From war to peace: LAU alumna shifts tone in her paintings
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April 14, 2009—
The Lebanese war has influenced many of Ghada Jamal’s paintings. But with her abstract landscape series Traces and Remains, exhibited last month in Agial Art Gallery, Beirut, the LAU graduate wanted to show that there is light and peace in the country.
Jamal started painting during the Lebanese civil war. “LAU [then called BUC] was such a home for me,” she said. “I lived there. It was one of the safest places.”
After graduating from BUC in 1985 with a B.S. in liberal studies, Jamal moved to the United States, where she pursued an M.A. in fine arts at California State University.
Having left a war-torn homeland behind, Jamal expressed her anger in her War Series with its three subsections: Lebanon Cityscape, Gulf War Series, and Thoughts About War. Her distress became grounded in big canvases, strong colors, and heavy paint.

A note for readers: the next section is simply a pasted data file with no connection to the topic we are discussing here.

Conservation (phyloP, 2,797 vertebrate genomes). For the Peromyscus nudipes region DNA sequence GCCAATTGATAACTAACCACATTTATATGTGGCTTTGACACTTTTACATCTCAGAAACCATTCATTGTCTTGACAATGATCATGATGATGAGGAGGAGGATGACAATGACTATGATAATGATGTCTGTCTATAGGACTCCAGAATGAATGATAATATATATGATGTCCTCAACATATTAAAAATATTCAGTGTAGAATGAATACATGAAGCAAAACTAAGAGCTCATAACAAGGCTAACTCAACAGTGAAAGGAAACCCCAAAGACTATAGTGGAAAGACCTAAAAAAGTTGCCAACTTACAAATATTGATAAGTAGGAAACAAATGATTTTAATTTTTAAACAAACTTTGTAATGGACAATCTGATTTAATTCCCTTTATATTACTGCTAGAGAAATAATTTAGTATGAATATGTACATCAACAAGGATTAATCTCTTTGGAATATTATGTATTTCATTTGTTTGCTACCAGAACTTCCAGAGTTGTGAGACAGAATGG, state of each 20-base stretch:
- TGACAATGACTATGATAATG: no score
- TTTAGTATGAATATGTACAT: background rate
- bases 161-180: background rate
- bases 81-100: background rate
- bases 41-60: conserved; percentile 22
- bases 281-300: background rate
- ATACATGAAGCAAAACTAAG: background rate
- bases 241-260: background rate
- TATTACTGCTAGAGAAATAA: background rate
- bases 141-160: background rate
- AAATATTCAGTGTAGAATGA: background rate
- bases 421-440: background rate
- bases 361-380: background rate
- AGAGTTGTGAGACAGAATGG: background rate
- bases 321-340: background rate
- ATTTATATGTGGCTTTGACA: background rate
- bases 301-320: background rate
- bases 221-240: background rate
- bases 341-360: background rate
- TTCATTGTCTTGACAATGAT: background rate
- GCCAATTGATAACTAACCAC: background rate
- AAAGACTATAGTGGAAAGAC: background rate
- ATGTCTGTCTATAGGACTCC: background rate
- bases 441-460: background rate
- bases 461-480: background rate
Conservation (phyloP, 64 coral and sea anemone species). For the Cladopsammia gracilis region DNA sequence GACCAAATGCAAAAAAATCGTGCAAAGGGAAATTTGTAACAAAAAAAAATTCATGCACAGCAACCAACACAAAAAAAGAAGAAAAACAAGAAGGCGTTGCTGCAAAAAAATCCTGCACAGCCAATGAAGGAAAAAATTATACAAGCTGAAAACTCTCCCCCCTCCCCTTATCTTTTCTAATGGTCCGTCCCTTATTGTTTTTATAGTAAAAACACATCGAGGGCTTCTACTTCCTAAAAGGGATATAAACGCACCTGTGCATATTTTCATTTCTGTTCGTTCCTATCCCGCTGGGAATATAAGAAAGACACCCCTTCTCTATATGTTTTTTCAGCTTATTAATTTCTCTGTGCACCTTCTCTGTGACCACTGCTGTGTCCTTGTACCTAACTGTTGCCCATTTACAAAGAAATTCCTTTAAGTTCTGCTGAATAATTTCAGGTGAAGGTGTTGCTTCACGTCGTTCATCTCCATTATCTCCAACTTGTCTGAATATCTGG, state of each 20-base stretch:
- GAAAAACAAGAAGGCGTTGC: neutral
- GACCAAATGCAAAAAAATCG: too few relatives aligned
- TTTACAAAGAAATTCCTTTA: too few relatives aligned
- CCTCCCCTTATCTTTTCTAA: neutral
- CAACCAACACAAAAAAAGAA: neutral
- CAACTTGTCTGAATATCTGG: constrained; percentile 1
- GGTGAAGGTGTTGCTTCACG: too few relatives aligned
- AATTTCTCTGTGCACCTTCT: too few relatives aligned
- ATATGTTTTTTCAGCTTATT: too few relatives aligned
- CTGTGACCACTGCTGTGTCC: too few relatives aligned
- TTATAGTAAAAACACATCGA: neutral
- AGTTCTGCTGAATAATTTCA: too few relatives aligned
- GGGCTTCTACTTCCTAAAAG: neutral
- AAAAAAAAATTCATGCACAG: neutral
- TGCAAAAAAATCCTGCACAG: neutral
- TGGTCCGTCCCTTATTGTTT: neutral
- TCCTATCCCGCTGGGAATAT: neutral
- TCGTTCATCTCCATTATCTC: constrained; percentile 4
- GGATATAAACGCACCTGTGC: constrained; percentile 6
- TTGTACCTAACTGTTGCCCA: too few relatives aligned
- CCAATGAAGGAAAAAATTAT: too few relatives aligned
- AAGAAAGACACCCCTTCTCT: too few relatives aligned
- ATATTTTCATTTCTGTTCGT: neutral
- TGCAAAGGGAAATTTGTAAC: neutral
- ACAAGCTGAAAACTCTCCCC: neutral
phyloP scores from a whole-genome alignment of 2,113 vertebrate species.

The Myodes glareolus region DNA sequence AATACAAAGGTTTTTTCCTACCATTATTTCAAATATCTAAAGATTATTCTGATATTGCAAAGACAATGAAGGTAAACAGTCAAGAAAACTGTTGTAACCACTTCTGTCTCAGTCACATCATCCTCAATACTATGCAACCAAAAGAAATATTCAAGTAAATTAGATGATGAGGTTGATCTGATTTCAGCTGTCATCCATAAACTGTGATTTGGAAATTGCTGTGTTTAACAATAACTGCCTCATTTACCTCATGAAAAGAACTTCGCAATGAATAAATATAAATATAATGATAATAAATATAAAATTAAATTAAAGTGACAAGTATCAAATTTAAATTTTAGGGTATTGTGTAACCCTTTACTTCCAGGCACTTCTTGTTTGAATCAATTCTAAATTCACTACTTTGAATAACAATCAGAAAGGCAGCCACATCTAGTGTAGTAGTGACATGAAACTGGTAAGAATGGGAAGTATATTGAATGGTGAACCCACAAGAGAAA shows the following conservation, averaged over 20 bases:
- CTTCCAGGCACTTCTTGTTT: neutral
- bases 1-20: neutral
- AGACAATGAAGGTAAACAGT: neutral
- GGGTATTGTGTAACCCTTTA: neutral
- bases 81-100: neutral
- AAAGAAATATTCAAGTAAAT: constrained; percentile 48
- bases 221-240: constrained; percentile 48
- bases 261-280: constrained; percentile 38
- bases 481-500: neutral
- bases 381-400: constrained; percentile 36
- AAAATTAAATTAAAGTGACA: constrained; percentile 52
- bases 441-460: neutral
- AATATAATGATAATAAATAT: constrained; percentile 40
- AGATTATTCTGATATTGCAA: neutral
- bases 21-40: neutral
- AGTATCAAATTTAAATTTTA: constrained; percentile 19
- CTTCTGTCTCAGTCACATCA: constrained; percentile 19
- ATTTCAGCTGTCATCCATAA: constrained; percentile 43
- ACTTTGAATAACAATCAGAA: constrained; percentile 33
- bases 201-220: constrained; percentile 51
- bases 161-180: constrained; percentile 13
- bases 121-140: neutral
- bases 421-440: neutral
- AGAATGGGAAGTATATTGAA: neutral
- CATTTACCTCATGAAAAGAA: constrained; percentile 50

With time, however, her “anger drained away to be replaced with dreamlike images of an earlier time, a youthful innocent Lebanon,” according to her website.
In California, she created her Music Series, inspired by the use of ancient instruments, such as ney and oud, in classical Arabic music.
Jamal lived abroad for 14 years, but she said she always knew she would return.
“When I came back to Lebanon in 2002, my painting changed drastically,” she said. “In 2005 a new era began in Lebanon. There were several tragedies, and I felt I had to find what keeps us together,” she added.
She researched her theme for several months by reading many history and archeology books and going to museums.
Jamal summed up her ideas in her latest series that meant to capture the essence of Beirut, which lies beyond the memories of war and political strife, according to her.
Peace and balance do reside behind the chaotic face of Beirut, Jamal said. That’s why all the paintings in Traces and Remains have light shades of ocher or orange.
”Traces and Remains is about how to live through tough times” and to transmit the lessons learned to future generations, Jamal said.
The award-winning artist has exhibited her works in England, France, Jordan, Lebanon, and the United States.
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